1. Lecture Hall – This summer we have a full slate of topical presentations from the astronomy community which includes researchers, authors and passionate amateurs. There are possibilities of surprise guest speakers. Come early most presentations start at 8 p.m. and some though not all repeat in the evening.
  2. Plaskett Dome – The dome is a heritage site, and not to be missed. Tours are approximately 45 minutes long and start at 7:45 p.m. Two other tours start at 8:30 p.m. and 9:15 p.m.
  3. Planetarium – Planetarium shows run 6 times during the evening and are approximately 30 minutes in length. Come inside and learn about the constellations, and even a little sky lore!
  4. 16” Telescope – This research-grade telescope was originally located on Mt Kobau near Osoyoos for site testing towards potentially building an observatory there. It was then moved here to the DAO, and then from another area on the DAO property to this site when the Centre of the Universe building was constructed in the early 1990s. It is now available for viewing “live” through an eyepiece. The telescope is open subject to weather conditions most of the evening.
  5. RASC Member Telescopes – Royal Astronomical Society of Canada members have been long standing participants at Saturdays nights at the DAO for nearly 100 years. Weather permitting, members will take you on a telescopic tour of the evening sky.
  6. Information Area – There are volunteers available to help you with your evening visit and if you’re interested they can let you know how you can get involved in astronomy activities in Victoria. Look for kid friendly displays from Science Ventures in this same area.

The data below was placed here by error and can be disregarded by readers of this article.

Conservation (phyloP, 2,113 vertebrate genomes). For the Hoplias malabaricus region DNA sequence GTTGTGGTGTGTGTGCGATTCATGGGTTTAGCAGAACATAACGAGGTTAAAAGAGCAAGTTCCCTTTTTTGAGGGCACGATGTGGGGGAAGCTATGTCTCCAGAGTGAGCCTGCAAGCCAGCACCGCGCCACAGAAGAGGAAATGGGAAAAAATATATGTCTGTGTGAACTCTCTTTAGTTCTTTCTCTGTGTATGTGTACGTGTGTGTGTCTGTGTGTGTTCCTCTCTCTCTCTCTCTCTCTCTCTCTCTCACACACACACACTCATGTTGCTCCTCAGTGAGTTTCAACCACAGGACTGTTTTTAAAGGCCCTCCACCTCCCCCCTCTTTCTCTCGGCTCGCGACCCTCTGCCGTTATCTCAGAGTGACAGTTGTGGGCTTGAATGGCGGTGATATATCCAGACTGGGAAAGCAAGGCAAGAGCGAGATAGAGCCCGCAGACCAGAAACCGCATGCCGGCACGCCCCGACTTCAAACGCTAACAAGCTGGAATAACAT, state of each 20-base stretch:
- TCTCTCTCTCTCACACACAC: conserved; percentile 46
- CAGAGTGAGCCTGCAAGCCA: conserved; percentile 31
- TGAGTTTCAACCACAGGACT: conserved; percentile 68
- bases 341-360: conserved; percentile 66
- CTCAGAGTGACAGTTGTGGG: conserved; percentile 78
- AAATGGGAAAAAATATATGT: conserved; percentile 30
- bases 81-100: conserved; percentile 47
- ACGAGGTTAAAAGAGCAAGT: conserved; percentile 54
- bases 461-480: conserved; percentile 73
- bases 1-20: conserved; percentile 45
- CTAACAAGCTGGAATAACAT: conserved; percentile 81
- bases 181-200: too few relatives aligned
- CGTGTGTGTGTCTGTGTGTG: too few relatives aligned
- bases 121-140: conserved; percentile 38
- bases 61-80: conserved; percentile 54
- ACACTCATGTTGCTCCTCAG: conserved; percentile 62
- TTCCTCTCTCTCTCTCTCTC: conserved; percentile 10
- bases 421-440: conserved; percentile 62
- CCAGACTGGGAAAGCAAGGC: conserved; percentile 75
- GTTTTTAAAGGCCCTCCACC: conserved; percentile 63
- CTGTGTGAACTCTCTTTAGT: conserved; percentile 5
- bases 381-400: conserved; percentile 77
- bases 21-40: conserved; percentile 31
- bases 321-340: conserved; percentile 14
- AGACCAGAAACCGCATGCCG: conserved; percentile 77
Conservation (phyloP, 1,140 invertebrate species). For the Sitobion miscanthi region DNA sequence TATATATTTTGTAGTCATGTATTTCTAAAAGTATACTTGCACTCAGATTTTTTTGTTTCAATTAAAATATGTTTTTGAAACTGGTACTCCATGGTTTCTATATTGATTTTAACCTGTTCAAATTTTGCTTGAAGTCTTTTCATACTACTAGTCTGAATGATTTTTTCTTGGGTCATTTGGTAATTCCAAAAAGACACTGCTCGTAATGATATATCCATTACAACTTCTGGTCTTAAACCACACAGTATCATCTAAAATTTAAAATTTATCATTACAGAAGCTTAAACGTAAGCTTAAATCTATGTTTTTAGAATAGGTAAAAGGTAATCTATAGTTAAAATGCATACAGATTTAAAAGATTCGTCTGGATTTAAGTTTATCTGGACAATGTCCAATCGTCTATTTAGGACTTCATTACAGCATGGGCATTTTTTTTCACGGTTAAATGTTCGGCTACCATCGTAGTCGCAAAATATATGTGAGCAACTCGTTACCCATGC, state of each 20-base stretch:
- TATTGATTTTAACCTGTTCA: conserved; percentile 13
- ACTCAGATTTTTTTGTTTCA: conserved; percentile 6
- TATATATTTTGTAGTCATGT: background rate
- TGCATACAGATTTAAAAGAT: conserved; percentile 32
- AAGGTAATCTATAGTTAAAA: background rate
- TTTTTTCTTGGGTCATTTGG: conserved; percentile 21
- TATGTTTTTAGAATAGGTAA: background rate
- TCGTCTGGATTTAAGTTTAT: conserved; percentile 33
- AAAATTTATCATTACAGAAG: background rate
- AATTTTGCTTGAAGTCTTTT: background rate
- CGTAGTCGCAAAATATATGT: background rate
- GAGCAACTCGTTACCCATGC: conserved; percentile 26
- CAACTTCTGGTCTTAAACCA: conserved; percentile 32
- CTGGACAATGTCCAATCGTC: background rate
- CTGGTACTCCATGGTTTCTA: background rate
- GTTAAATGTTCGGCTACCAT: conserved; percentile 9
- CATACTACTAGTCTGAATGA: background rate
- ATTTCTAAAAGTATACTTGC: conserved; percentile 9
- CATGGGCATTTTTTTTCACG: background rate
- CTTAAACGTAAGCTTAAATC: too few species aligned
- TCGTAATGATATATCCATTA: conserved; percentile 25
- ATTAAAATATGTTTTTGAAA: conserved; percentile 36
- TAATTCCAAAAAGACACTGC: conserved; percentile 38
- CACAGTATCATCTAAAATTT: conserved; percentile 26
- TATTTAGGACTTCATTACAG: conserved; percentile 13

7. Interpretive Centre Displays – The displays from the former interpretive centre show Canada’s role in astronomy and contain a number of historical artifacts of interest.

 

Summer Star Parties at the DAO 2017 Presentations

 

June 17th, 2017 – Jupiter and the Juno Mission – Reg Dunkley

8 – 9 p.m.

Abstract: Jupiter, the largest planet in the Solar System, will occupy a prominent position in the night sky in June. After providing an overview of the planet, this talk will focus on the Juno satellite which is currently orbiting Jupiter. This sophisticated spacecraft is uniquely positioned to probe the Jovian atmosphere. Uncertainty about it’s propulsion system, however, has placed the mission in jeopardy. Hear all about this drama and marvel at the close up imagery that has already been captured by this satellite.

Bio: Reg Dunkley is a meteorologist whose pursuit of all things astronomical is adding much joy to his retirement. He is vice president of the Victoria Centre of the Royal Astronomical Society of Canada and is the editor of the local newsletter SkyNews.

 

June 24th, 2017 – Dark Matter: Small scales, Big problems – Kyle Oman

8 – 9 p.m.

Abstract: There are several lines of evidence pointing to the existence of an as yet elusive dark matter which is more abundant in the Universe on average than the ordinary stuff of gas, stars and planets. Despite the ongoing difficulty in identifying the dark matter particle, the cold dark matter cosmological theory has been remarkably successful in describing the large scale structure of the Universe. The biggest current challenges to this theory appear at the scale of dwarf galaxies. How can we measure a substance we cannot see? What can a handful of puny nearby galaxies tell us about the Universe as a whole? These are the questions I’m tackling with the help of the cutting-edge APOSTLE cosmological simulation suite and observations taken on the Very Large Array in New Mexico.